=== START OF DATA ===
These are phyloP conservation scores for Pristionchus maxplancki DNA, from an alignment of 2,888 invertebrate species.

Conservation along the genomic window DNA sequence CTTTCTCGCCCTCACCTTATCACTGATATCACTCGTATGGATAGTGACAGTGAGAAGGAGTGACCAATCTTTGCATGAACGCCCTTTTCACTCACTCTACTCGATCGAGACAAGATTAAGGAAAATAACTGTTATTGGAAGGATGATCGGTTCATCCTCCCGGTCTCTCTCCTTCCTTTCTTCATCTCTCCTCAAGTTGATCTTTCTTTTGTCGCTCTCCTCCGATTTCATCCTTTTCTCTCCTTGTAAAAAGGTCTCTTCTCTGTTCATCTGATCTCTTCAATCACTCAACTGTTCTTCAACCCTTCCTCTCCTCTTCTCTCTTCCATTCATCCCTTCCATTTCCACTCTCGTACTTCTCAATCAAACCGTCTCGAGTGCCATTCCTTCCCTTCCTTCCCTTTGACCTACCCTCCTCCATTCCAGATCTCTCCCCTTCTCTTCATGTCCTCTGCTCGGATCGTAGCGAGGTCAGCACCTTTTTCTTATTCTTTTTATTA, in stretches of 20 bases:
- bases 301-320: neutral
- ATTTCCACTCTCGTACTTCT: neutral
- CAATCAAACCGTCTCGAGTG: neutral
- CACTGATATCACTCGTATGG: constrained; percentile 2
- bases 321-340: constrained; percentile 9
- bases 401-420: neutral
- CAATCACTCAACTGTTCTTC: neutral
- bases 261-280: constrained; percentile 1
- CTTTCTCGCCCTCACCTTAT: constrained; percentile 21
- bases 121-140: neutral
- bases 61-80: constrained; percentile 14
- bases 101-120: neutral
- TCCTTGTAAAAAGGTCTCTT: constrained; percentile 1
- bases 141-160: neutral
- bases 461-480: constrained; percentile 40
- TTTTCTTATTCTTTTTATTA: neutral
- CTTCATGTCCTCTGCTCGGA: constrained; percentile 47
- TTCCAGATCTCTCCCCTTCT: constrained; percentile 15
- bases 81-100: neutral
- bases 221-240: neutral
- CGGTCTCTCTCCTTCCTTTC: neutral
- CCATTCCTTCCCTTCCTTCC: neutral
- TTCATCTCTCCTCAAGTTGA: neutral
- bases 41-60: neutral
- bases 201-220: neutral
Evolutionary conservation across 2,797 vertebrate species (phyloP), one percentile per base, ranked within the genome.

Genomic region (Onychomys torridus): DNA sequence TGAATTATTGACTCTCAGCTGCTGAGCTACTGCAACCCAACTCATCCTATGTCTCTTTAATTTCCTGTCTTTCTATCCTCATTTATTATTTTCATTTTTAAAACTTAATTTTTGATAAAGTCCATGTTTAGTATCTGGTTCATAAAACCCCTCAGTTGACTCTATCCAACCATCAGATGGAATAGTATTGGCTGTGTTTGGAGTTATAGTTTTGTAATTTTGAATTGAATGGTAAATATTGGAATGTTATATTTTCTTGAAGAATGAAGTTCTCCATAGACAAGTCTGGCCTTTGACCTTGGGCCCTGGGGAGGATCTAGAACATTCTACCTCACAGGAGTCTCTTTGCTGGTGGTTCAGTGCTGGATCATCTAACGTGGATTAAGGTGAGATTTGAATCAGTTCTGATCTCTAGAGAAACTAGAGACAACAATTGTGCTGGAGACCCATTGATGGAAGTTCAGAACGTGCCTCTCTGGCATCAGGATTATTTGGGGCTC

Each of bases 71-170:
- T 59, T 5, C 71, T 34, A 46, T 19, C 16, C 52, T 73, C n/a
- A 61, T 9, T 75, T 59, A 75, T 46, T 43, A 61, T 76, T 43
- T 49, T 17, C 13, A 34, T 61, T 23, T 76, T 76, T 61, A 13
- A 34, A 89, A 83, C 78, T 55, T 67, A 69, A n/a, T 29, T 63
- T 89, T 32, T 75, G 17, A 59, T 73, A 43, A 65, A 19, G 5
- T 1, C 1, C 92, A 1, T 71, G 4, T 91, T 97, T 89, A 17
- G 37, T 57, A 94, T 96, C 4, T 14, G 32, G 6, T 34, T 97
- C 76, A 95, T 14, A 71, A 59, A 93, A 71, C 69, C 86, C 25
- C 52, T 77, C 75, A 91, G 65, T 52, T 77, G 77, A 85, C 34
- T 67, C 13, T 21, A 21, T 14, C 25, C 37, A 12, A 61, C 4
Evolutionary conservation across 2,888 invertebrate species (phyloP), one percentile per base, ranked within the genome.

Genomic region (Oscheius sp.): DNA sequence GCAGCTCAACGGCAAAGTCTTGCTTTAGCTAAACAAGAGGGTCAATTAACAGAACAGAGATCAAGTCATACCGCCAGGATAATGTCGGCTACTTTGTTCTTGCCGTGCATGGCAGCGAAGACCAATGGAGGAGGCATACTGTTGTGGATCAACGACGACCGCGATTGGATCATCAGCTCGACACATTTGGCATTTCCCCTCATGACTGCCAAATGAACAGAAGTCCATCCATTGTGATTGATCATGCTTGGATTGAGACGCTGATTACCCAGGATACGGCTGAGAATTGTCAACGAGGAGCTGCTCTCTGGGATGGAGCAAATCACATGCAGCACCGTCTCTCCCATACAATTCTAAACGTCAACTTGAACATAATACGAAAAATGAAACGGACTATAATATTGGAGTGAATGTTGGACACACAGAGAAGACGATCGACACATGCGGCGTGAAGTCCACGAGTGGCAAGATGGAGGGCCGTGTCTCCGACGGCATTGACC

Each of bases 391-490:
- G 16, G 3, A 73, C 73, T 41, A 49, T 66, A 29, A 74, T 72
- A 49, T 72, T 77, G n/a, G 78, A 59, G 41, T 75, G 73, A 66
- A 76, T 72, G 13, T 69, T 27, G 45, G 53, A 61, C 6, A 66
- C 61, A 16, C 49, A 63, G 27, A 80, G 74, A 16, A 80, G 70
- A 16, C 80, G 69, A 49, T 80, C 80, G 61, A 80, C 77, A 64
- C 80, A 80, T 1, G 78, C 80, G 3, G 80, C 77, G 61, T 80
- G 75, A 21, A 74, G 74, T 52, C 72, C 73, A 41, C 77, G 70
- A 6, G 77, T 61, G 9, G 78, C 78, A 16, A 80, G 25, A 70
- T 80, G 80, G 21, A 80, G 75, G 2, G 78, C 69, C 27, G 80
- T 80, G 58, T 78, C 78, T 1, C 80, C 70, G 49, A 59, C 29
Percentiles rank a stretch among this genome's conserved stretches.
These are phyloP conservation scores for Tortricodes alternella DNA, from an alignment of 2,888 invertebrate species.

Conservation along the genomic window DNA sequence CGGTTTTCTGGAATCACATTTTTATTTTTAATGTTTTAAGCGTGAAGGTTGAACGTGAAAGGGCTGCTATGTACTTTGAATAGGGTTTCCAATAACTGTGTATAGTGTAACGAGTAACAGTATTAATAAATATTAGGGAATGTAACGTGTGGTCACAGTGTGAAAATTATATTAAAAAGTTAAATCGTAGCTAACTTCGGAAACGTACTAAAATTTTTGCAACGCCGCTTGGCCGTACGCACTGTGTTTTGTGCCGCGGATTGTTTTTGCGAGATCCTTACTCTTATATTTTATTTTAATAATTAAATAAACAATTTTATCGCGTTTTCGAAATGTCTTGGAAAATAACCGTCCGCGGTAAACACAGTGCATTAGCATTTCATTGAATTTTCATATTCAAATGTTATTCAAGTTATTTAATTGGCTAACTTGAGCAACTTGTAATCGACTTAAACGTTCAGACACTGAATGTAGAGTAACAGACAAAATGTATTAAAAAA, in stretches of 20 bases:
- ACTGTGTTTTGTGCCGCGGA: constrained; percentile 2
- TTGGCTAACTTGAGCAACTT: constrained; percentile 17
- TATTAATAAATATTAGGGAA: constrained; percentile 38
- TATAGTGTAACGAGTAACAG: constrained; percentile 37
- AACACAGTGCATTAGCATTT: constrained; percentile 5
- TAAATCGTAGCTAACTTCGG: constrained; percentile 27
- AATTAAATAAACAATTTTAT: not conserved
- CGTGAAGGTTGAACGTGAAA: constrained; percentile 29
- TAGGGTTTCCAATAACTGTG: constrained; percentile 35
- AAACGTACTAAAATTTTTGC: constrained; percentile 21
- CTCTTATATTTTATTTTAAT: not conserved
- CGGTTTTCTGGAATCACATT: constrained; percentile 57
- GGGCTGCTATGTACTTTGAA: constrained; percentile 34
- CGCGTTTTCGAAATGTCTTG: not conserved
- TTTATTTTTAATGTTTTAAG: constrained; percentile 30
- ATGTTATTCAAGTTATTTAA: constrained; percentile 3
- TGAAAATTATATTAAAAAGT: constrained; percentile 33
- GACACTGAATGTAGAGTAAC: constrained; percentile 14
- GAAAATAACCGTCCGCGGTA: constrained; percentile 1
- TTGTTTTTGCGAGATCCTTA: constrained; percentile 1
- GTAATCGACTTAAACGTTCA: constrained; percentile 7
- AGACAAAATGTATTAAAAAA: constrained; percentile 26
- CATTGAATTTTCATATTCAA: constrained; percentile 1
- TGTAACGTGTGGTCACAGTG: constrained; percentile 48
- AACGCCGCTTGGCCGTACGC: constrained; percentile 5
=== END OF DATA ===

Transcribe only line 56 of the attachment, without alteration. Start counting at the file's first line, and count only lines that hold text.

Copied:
Conservation along the genomic window DNA sequence CGGTTTTCTGGAATCACATTTTTATTTTTAATGTTTTAAGCGTGAAGGTTGAACGTGAAAGGGCTGCTATGTACTTTGAATAGGGTTTCCAATAACTGTGTATAGTGTAACGAGTAACAGTATTAATAAATATTAGGGAATGTAACGTGTGGTCACAGTGTGAAAATTATATTAAAAAGTTAAATCGTAGCTAACTTCGGAAACGTACTAAAATTTTTGCAACGCCGCTTGGCCGTACGCACTGTGTTTTGTGCCGCGGATTGTTTTTGCGAGATCCTTACTCTTATATTTTATTTTAATAATTAAATAAACAATTTTATCGCGTTTTCGAAATGTCTTGGAAAATAACCGTCCGCGGTAAACACAGTGCATTAGCATTTCATTGAATTTTCATATTCAAATGTTATTCAAGTTATTTAATTGGCTAACTTGAGCAACTTGTAATCGACTTAAACGTTCAGACACTGAATGTAGAGTAACAGACAAAATGTATTAAAAAA, in stretches of 20 bases: